Will Fleury spoke to Pundit Arena in the lead-up to this weekend’s Bellator Dublin, explaining where his head is at ahead of his middleweight clash with Norbert Novenyi Jr.
When I last spoke to Will a few weeks back, the tone of the entire conversation was one that at times held a more bitter edge.
The Tipperary man was understandably frustrated with the promotion’s handling of his career trajectory and above all else, intensely motivated to take it all out on a former sparring partner, Norbert Novenyi Jr, who, in Will’s eyes, had knowingly placed himself directly between him and the next step in his rise.
Speaking to us here at Pundit Arena not too long after discovering that his bout had been promoted to a main-card spot, Fleury explained how his mindset had shifted somewhat as the weeks moved on.
“I’m a lot more positive at the moment. I’m just genuinely really looking forward to the fight. The work is done now, so I’m kind of at peace with the fact that I’m about to go to war.
“I just found out on Friday afternoon and yeah, it was just sheer joy. Look, this is huge for my career. The amount of exposure you get from being on Sky Sports and The Paramount Network in the US is obviously going to be significant.
“I’ve always felt as though I should be a main-card fighter – I’m of a high enough quality to be up there. To not be recognised like that gives me a bit of a chip on my shoulder, something I was using to motivate myself earlier in the camp.
“To find out on the week of the fight that I’ll actually be on the main-card, it’s brilliant!
“I would hope that it is them realising my worth but at the end of the day, if I go in and prove that – it’s all about what you do the next time. I’ve put in two very good performances in the last six months but at the end of the day, I can go in there and show that I can destroy guys who are prospects. I’m at that level.”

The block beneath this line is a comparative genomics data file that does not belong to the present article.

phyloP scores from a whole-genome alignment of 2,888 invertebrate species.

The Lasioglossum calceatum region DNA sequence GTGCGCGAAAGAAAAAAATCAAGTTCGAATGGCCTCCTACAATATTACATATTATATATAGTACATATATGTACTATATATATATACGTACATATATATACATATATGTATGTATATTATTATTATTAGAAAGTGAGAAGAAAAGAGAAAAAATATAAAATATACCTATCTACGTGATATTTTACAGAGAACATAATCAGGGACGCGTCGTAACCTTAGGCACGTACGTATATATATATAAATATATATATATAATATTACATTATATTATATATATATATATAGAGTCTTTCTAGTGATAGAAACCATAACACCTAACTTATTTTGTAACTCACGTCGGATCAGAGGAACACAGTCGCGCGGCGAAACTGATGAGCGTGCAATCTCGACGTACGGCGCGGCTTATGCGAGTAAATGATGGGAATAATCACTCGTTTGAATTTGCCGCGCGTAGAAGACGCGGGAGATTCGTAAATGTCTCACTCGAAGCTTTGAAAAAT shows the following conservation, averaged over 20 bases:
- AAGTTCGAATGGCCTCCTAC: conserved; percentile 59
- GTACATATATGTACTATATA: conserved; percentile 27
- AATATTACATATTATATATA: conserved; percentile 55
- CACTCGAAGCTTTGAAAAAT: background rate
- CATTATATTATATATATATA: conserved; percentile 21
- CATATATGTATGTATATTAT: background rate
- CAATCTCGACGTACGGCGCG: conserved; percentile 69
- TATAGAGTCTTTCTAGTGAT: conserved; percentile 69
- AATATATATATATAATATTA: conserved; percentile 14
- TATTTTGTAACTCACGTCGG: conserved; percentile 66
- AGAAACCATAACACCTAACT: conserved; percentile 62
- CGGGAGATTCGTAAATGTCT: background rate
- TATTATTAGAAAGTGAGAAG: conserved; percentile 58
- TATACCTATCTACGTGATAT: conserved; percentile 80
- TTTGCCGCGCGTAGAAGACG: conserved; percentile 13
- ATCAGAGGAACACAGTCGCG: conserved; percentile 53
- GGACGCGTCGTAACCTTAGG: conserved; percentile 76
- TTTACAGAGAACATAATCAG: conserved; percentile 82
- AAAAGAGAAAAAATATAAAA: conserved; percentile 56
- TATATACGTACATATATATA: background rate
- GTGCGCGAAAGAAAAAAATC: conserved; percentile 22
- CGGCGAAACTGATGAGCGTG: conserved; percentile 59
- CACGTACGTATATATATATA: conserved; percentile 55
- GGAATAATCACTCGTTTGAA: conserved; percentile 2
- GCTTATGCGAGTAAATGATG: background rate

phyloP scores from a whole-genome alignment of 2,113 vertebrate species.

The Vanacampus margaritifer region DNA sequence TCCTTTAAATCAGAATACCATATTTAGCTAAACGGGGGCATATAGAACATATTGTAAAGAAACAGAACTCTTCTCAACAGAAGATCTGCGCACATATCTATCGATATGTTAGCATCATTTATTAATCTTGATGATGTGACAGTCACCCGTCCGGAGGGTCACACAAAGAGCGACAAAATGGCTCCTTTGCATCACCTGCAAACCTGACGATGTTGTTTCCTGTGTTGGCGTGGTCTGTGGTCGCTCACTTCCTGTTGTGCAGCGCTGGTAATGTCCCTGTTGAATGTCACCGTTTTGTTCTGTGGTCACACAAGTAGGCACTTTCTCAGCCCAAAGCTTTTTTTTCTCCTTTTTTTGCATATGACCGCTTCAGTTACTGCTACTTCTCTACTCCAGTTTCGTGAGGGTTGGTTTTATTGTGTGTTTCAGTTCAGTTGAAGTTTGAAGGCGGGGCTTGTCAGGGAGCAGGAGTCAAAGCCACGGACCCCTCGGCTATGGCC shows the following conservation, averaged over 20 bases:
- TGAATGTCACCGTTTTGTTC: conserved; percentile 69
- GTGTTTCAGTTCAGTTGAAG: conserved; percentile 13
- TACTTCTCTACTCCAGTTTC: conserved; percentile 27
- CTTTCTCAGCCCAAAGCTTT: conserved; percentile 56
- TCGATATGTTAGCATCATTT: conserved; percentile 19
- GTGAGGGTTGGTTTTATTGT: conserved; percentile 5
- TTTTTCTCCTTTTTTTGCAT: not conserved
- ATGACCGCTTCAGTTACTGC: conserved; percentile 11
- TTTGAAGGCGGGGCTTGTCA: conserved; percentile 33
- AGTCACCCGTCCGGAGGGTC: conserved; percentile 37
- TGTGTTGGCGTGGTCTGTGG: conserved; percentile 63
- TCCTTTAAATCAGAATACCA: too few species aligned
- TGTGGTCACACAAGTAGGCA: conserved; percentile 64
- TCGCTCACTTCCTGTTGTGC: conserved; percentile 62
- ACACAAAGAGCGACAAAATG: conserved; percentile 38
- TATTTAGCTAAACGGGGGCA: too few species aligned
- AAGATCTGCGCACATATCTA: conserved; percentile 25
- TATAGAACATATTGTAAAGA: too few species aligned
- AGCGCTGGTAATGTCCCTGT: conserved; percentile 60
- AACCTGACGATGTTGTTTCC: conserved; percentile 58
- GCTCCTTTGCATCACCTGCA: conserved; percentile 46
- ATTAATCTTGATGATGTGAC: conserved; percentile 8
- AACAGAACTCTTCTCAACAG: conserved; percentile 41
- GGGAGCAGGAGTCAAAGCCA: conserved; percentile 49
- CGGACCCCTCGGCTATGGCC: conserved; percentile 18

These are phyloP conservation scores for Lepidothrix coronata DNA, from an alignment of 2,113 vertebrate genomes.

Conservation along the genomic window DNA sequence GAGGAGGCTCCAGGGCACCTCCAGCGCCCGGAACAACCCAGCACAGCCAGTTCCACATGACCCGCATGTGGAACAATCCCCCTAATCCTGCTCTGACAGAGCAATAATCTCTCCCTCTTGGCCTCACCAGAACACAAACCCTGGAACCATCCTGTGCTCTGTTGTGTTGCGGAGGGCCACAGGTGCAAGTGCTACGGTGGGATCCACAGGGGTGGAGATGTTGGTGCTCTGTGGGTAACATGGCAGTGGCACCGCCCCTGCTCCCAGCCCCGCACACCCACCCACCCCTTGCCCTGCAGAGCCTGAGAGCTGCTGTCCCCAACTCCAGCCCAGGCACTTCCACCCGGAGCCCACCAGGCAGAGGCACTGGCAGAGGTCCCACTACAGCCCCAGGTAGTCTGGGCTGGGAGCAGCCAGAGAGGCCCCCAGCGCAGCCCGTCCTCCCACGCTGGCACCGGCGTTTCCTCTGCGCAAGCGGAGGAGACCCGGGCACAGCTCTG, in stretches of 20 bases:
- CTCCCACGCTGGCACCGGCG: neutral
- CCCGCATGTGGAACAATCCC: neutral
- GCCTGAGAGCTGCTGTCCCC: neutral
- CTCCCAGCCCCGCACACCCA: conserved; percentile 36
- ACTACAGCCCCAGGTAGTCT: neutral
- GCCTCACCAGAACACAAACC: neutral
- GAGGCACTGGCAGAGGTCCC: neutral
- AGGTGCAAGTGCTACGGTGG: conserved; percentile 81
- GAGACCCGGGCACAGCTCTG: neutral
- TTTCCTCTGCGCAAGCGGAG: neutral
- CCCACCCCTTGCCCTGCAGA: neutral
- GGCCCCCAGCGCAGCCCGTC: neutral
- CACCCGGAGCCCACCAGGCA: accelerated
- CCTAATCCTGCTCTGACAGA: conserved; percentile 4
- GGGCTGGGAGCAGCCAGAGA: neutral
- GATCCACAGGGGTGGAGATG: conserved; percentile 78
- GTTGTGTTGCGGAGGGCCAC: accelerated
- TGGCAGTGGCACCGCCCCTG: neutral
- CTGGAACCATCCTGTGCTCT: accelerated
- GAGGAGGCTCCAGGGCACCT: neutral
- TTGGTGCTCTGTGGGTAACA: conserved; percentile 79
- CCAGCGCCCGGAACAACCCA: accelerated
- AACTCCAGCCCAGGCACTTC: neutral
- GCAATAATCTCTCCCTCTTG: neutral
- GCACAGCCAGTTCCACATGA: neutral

Novenyi, 19, is indeed one of the top prospects coming out of England at present – an incredibly dynamic fighter whose ability to transition between his fluid striking and stellar grappling could make him a nightmare once he reaches his prime.
At such a young age, though, Will believes that booking this fight could well be a case of too much, too soon.
It’s not immediately apparent when you take a glance at the pro-record of the Irishman but those in-the-know will tell you exactly how experienced this guy is.
Sizing up his opponent, Fleury explained how the personal animosity he felt for Norbert as he took the fight has faded to a certain extent, leaving him completely focussed on the task at hand.
“Look, he’s coming here to take away everything I’ve worked for. I’m going to defend that with my f**king life. At the end of the day, it’s not personal. You’ve just put yourself in the way and I have to get you out of the way.
“It doesn’t mean that much to me to fight a training partner, it was more that I just didn’t want to crush some young fella’s dreams. But now that the fight is here, hey, you’ve decided to put yourself in my way. I’m going to get you get you out of my way.”
“Physically, I think I’m a slightly more robust athlete. I think that’s what’s going to make the difference. He’s very skilled, no doubt about it. He’s a very, very good fighter. But there’s some inexperience there, some chinks in the armour.